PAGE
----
Who would have thought that something considered pesky could become one of the most sought-after novel meats in pet food today?
Trichosurus vulpecula, also known as Australia’s common brushtail possum, is a cat-sized nocturnal marsupial (which means it carries its young in a pouch, like a kangaroo), and the second largest species among possums.
Common brushtail can be found in a variety of habitats, including forests and cities. In New Zealand, many are found living near farmlands and human settlements, and have no known natural predators other than humans and big cats.
Introduced from Australia to New Zealand in 1837 for the then-booming fur trade, New Zealand’s Brushtail has been tagged responsible for the destruction of millions of acres of pine plantations, regenerative forest, flowers, fruit trees, and buildings. Likewise, it kills off native birds and eat birds’ eggs as well as infect pasture with a host of microbes, destroying entire local ecosystems in the process.
The Brushtail’s journey
With no natural predators aside from humans, it’s easy to understand why the brushtail has thrived in New Zealand’s forests and farmlands. Currently, it is estimated that there are around 30 million brushtail possums in New Zealand, and their numbers have remained stable, regardless of the annual culling.
In search of novel meats in the 90s, Addiction Foods discovered the nutritional benefits found in Australian brushtail, then already considered a major agricultural pest in New Zealand.
By 1999, Addiction determined that it was an ideal high-quality protein rich in Omega 3 & 6 fatty acids, and thus could be used as the main protein source for an ultra-premium quality pet food formula specially made for pets with allergies to common protein sources.
When Addiction’s New Zealand Brushtail & Vegetables Entrée was introduced in the early 2000s, it was the world’s first pet food formula that used brushtail possum as a protein. With higher levels of Omega 3 & 6 fatty acids than any other meat, Brushtail meat contained anti-inflammatory properties that could help reduce painful allergies and skin conditions and yet remained enticing to eat even for the fussiest pets.
Not just any pet food
Unlike farmed animals, New Zealand’s Brushtail is free from antibiotics and artificial hormones since it is caught in the wild. This also means that by feeding your pets with this food, you are not just providing them with a nutritionally superior meal that promotes wellness and vitality, but also help to conserve New Zealand’s indigenous plant and animal life from this marsupial threat.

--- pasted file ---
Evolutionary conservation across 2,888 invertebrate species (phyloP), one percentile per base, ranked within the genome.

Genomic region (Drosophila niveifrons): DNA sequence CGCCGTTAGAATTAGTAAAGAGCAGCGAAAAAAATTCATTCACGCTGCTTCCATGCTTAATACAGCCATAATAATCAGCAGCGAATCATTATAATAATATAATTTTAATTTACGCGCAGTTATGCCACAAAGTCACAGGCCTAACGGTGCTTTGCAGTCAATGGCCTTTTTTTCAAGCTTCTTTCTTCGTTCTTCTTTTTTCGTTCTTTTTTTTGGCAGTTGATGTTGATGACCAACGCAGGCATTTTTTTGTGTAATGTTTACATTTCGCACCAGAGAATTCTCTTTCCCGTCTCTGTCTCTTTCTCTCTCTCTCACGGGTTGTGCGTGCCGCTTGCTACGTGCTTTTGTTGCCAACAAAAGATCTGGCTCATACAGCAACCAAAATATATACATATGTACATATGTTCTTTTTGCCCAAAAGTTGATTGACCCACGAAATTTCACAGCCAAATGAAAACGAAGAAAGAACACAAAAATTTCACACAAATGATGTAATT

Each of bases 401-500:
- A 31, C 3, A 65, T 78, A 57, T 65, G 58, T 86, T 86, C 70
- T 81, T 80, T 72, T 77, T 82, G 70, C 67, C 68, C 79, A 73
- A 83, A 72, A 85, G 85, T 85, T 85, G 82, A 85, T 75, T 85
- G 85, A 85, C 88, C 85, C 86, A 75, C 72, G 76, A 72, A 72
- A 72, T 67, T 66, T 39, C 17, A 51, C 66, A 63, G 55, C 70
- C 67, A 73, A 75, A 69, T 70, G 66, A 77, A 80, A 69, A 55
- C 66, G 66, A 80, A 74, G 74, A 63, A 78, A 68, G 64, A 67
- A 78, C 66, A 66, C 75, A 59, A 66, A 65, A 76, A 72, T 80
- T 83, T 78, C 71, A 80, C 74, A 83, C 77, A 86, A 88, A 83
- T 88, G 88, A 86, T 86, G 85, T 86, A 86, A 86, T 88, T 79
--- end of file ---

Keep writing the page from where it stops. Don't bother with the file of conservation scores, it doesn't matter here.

For decades, New Zealanders have been feeding their pets Brushtail for its nutritional value and great taste. It remains to be a highly nutritious protein, rich in healthy Omega 3s & 6s and is also hypoallergenic.
Now, Addiction’s Perfect Summer Brushtail for dogs raw dehydrated formula offers the same nutritious and delectable exemplar using mouth-watering Brushtail meat combined with nutrient-rich sunflower seeds, papayas, spinach and potatoes. Discover the science of RDF here.
Likewise, Wild Brushtail & Berries Entrée for cats combines the exceptional nutritional benefits of premium New Zealand Brushtail, known to promote optimal skin and coat health, with an antioxidant-rich blend of three beneficial berries – blackberries, raspberries and blueberries – as well as tasty papaya, carrot, spinach and sunflower seeds to give your cat all the nutrients he or she needs to stay happy and healthy across all life stages.
By cooking small batches of raw ingredients in temperatures not going beyond 70oC (158oF), Perfect Summer Brushtail retains all its nutrients and yet keeps the savory, irresistible taste in a dehydrated form that your pets will love.
The novel brushtail has come a long way with its journey together with Addiction Foods, from being perceived as a pesky non-native intruder into one of premium pet food’s most sought-after meat proteins.
Given Addiction Foods’ continued efforts to develop novel formulations for premium pet food enthusiasts, we know there is a bright future ahead for the brushtail in years to come.